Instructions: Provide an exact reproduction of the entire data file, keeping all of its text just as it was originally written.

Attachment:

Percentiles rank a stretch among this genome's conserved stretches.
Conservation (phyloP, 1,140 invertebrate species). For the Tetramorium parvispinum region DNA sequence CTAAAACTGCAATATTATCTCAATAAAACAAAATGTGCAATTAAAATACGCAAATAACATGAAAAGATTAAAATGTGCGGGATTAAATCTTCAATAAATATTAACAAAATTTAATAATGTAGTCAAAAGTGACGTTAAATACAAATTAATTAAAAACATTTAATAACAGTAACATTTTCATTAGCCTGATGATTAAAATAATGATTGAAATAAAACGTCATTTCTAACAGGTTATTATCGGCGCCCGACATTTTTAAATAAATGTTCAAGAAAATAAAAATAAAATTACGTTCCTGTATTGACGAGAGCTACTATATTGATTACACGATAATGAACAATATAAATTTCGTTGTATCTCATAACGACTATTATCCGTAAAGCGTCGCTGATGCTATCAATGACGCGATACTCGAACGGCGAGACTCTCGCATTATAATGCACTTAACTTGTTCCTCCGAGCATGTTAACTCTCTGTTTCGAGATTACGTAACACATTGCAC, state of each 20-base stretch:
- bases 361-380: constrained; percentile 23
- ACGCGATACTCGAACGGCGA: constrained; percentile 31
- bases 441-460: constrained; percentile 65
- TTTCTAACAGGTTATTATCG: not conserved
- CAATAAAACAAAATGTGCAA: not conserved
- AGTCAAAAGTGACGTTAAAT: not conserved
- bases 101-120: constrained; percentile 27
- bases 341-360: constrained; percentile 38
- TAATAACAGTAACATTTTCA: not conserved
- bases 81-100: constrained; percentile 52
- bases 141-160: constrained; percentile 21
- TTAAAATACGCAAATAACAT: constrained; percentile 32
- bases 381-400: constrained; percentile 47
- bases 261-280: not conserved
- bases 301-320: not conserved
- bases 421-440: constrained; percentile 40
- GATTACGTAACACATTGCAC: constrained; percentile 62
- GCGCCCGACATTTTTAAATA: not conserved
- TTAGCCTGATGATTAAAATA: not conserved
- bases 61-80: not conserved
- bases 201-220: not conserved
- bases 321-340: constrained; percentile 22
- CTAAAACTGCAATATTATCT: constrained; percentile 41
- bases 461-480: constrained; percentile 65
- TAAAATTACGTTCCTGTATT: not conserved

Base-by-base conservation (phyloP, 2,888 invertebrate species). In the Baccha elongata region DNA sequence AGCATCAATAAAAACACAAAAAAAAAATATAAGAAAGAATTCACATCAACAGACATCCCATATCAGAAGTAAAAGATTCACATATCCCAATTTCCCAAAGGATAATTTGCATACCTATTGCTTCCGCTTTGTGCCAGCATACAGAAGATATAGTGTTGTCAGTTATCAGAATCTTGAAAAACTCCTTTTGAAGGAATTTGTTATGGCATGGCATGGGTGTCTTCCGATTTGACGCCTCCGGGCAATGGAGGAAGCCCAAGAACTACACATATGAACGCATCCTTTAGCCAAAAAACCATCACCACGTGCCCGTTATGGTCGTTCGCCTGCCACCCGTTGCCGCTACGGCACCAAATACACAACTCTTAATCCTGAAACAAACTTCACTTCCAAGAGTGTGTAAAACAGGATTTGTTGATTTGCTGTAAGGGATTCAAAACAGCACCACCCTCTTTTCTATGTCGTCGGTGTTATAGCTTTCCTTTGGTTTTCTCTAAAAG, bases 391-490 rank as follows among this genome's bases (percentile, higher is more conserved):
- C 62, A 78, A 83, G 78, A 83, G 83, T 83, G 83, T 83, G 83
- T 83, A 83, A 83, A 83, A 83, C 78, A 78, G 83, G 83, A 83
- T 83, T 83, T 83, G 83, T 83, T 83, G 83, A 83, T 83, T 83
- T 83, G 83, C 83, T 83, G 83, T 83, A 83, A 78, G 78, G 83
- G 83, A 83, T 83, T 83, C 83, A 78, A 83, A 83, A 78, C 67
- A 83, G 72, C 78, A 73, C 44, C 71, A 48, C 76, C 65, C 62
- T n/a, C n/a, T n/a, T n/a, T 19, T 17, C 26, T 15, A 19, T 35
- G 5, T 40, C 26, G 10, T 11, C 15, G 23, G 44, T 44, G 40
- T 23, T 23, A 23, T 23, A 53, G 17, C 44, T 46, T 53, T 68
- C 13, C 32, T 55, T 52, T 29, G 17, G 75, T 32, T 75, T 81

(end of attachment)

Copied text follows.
Percentiles rank a stretch among this genome's conserved stretches.
Conservation (phyloP, 1,140 invertebrate species). For the Tetramorium parvispinum region DNA sequence CTAAAACTGCAATATTATCTCAATAAAACAAAATGTGCAATTAAAATACGCAAATAACATGAAAAGATTAAAATGTGCGGGATTAAATCTTCAATAAATATTAACAAAATTTAATAATGTAGTCAAAAGTGACGTTAAATACAAATTAATTAAAAACATTTAATAACAGTAACATTTTCATTAGCCTGATGATTAAAATAATGATTGAAATAAAACGTCATTTCTAACAGGTTATTATCGGCGCCCGACATTTTTAAATAAATGTTCAAGAAAATAAAAATAAAATTACGTTCCTGTATTGACGAGAGCTACTATATTGATTACACGATAATGAACAATATAAATTTCGTTGTATCTCATAACGACTATTATCCGTAAAGCGTCGCTGATGCTATCAATGACGCGATACTCGAACGGCGAGACTCTCGCATTATAATGCACTTAACTTGTTCCTCCGAGCATGTTAACTCTCTGTTTCGAGATTACGTAACACATTGCAC, state of each 20-base stretch:
- bases 361-380: constrained; percentile 23
- ACGCGATACTCGAACGGCGA: constrained; percentile 31
- bases 441-460: constrained; percentile 65
- TTTCTAACAGGTTATTATCG: not conserved
- CAATAAAACAAAATGTGCAA: not conserved
- AGTCAAAAGTGACGTTAAAT: not conserved
- bases 101-120: constrained; percentile 27
- bases 341-360: constrained; percentile 38
- TAATAACAGTAACATTTTCA: not conserved
- bases 81-100: constrained; percentile 52
- bases 141-160: constrained; percentile 21
- TTAAAATACGCAAATAACAT: constrained; percentile 32
- bases 381-400: constrained; percentile 47
- bases 261-280: not conserved
- bases 301-320: not conserved
- bases 421-440: constrained; percentile 40
- GATTACGTAACACATTGCAC: constrained; percentile 62
- GCGCCCGACATTTTTAAATA: not conserved
- TTAGCCTGATGATTAAAATA: not conserved
- bases 61-80: not conserved
- bases 201-220: not conserved
- bases 321-340: constrained; percentile 22
- CTAAAACTGCAATATTATCT: constrained; percentile 41
- bases 461-480: constrained; percentile 65
- TAAAATTACGTTCCTGTATT: not conserved

Base-by-base conservation (phyloP, 2,888 invertebrate species). In the Baccha elongata region DNA sequence AGCATCAATAAAAACACAAAAAAAAAATATAAGAAAGAATTCACATCAACAGACATCCCATATCAGAAGTAAAAGATTCACATATCCCAATTTCCCAAAGGATAATTTGCATACCTATTGCTTCCGCTTTGTGCCAGCATACAGAAGATATAGTGTTGTCAGTTATCAGAATCTTGAAAAACTCCTTTTGAAGGAATTTGTTATGGCATGGCATGGGTGTCTTCCGATTTGACGCCTCCGGGCAATGGAGGAAGCCCAAGAACTACACATATGAACGCATCCTTTAGCCAAAAAACCATCACCACGTGCCCGTTATGGTCGTTCGCCTGCCACCCGTTGCCGCTACGGCACCAAATACACAACTCTTAATCCTGAAACAAACTTCACTTCCAAGAGTGTGTAAAACAGGATTTGTTGATTTGCTGTAAGGGATTCAAAACAGCACCACCCTCTTTTCTATGTCGTCGGTGTTATAGCTTTCCTTTGGTTTTCTCTAAAAG, bases 391-490 rank as follows among this genome's bases (percentile, higher is more conserved):
- C 62, A 78, A 83, G 78, A 83, G 83, T 83, G 83, T 83, G 83
- T 83, A 83, A 83, A 83, A 83, C 78, A 78, G 83, G 83, A 83
- T 83, T 83, T 83, G 83, T 83, T 83, G 83, A 83, T 83, T 83
- T 83, G 83, C 83, T 83, G 83, T 83, A 83, A 78, G 78, G 83
- G 83, A 83, T 83, T 83, C 83, A 78, A 83, A 83, A 78, C 67
- A 83, G 72, C 78, A 73, C 44, C 71, A 48, C 76, C 65, C 62
- T n/a, C n/a, T n/a, T n/a, T 19, T 17, C 26, T 15, A 19, T 35
- G 5, T 40, C 26, G 10, T 11, C 15, G 23, G 44, T 44, G 40
- T 23, T 23, A 23, T 23, A 53, G 17, C 44, T 46, T 53, T 68
- C 13, C 32, T 55, T 52, T 29, G 17, G 75, T 32, T 75, T 81